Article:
The template was set by men like Alan Whetton and Michael Jones who paraded with such distinction in the black jersey.
They redefined the way blindside flankers operated. That outline was continued by Reuben Thorn and Jerry Collins before Jerome Kaino added his powerful version.
Those men showed the way for the current All Blacks, how an ironman wearing the No 6 jersey can add so much starch to the team pattern.
He was the man to lead the defensive troops, someone to bend runners back behind the advantage line and then bend it when on attack.
Since Kaino was damaged and signalled his intent to play out his next few campaigns in Japan, the All Blacks selectors have looked for someone to replicate his work.
At the Cake Tin last night it was Victor Vito's turn.
He had watched Adam Thomson then Liam Messam go about their work after he was damaged in the opening test against Ireland.
Given another chance, Vito was boiling to succeed although as he said during the week he wanted to be cold-blooded about his work.
A few years ago he carried some of the blame for the All Blacks defeat by the Wallabies when he got lost on defence.
He had sorted that and also grown more into his game and the needs of the blindside flanker.
He and his All Black comrades showed little evidence of that for the bulk of the opening spell last night against Argentina.
Vito was penalized early for detaching from a scrum early and along with a teammate was unable to double team effectively enough to prevent Rodrigo Roncero powering across the line soon after.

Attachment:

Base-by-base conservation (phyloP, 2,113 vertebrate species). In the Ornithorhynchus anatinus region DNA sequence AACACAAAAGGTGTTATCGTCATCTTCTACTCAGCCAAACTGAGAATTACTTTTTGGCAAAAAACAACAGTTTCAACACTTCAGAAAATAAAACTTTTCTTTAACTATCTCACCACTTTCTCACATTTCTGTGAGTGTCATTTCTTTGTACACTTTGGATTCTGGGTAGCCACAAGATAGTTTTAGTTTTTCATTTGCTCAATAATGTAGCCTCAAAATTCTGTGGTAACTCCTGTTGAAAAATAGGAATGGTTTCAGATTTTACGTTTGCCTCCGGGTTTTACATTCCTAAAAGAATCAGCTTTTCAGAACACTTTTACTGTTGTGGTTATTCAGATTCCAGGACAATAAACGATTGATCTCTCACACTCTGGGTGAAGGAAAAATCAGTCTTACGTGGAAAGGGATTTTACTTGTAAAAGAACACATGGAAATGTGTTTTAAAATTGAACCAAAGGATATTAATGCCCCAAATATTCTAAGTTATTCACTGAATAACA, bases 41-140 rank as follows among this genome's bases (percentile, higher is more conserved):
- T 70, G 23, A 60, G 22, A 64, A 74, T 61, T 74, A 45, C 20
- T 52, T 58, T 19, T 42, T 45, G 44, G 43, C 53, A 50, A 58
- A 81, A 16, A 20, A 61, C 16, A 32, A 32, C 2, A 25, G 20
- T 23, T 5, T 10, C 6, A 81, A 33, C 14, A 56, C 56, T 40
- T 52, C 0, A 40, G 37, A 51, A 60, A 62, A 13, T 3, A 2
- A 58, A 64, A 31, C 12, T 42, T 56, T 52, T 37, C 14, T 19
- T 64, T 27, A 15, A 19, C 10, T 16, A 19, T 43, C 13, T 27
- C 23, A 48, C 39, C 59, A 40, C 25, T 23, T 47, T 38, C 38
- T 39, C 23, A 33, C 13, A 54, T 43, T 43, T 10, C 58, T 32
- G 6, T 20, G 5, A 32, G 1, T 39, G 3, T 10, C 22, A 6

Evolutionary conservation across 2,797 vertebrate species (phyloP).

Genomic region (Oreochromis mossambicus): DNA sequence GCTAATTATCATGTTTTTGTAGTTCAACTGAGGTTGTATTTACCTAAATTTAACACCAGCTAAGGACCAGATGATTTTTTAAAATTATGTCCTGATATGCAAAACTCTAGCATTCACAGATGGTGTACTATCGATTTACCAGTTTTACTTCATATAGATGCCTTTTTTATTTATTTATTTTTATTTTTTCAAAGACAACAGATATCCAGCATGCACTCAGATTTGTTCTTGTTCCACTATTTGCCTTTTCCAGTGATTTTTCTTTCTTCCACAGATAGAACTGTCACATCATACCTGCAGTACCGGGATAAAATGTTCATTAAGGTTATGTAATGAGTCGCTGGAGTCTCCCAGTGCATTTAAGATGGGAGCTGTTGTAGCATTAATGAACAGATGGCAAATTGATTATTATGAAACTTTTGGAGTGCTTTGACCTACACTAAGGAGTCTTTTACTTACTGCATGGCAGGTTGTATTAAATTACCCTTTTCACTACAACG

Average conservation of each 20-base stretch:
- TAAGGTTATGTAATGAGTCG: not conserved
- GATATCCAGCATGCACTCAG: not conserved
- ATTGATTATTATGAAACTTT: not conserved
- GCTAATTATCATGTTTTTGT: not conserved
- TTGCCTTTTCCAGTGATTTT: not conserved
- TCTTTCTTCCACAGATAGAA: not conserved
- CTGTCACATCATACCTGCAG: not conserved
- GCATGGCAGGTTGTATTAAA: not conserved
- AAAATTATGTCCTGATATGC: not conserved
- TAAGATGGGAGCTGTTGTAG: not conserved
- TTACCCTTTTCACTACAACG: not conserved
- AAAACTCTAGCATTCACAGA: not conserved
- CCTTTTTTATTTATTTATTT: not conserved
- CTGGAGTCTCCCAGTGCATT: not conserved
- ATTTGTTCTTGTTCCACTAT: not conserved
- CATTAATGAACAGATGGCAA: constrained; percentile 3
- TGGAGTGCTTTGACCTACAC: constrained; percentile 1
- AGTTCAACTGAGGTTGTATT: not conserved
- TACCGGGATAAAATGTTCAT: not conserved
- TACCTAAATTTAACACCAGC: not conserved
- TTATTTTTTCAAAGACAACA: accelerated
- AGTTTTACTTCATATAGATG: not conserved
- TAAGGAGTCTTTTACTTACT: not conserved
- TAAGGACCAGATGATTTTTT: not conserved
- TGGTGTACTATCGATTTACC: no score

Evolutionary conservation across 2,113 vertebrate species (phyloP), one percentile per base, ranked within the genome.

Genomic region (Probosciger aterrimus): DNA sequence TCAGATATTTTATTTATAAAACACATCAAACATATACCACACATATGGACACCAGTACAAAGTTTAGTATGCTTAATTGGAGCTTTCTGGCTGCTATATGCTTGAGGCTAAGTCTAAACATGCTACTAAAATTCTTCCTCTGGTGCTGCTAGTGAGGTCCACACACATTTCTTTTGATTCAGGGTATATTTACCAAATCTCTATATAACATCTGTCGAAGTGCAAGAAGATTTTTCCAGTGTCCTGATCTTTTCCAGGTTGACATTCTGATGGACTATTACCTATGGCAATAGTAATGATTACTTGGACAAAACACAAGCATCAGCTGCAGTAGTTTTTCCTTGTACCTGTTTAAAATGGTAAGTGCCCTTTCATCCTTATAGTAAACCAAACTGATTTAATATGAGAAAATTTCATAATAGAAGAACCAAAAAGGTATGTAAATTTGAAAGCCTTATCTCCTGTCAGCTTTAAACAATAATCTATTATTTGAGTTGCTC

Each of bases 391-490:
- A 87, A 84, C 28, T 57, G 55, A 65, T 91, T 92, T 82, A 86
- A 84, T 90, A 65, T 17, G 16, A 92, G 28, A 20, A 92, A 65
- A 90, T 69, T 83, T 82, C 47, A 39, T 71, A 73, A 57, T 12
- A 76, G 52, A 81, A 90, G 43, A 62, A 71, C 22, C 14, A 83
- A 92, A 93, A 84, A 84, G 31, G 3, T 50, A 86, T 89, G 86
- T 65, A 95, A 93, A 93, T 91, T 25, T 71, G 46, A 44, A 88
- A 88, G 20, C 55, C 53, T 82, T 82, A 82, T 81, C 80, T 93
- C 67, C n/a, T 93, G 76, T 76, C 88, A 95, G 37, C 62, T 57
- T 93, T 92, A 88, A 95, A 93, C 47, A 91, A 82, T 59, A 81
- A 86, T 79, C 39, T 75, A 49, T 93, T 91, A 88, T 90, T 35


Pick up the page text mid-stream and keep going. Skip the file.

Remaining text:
He claimed one then shelled another up and under until the test found him in the final 10 minutes. Several times he banged away and through Pumas in midfield.
They were the sort of athletic surges which claimed an interactive crowd and helped ignite teammates.
A minute from the interval, Vito must have thought his luck had turned completely when he claimed a ball which squirted out the side of a ruck.
The tryline was about 35m away and barely a Puma on the defensive horizon.
Vito is no slouch but his vision must have withered.
He went for the line, ignoring teammates in support before he was clobbered into touch by a flying Marcelo Bosch.
It was a chance lost and another moment for reflection as the All Blacks headed for what should have been a withering blast at halftime from their coaching staff.
No one would have been exempt from criticism.
Conditions were difficult but too many decisions and plays from the All Blacks were poor.
Vito didn't have long to ponder any redress. Once the second half eventually restarted after the power outage, Vito lasted three minutes until he was subbed.
Was it premeditated or the reaction from an unhappy coaching staff? Everyone will have a theory because Vito was only one in a widespread modest effort.